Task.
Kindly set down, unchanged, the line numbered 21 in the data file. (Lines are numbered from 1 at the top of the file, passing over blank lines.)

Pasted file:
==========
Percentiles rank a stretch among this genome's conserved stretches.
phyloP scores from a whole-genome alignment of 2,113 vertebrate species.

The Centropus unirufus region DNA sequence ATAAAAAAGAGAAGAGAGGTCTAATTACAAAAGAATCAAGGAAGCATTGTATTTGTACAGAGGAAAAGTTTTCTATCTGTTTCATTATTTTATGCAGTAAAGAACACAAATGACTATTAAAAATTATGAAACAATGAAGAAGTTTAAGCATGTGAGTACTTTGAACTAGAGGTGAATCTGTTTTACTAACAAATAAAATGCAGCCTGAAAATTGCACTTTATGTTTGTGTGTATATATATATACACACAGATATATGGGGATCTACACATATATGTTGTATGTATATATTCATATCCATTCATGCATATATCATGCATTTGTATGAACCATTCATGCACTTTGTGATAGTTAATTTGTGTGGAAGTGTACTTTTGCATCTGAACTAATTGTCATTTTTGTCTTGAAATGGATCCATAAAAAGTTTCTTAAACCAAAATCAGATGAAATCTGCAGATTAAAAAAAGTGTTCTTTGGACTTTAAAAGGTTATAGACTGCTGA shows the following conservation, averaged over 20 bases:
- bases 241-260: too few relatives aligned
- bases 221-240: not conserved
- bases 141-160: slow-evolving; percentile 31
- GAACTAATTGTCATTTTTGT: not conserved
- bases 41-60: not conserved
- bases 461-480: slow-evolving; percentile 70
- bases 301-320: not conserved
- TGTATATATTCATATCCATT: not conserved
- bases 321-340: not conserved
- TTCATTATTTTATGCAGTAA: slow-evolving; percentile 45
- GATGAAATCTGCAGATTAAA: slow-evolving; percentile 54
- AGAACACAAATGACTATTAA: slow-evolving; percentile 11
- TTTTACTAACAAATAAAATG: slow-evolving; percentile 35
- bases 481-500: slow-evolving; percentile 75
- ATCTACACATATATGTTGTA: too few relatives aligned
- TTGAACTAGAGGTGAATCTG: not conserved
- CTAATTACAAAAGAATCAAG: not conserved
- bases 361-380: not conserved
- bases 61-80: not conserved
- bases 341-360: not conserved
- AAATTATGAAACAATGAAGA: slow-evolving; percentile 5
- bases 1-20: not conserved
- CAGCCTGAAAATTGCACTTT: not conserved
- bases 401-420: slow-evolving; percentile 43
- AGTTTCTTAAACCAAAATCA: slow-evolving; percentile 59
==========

- bases 361-380: not conserved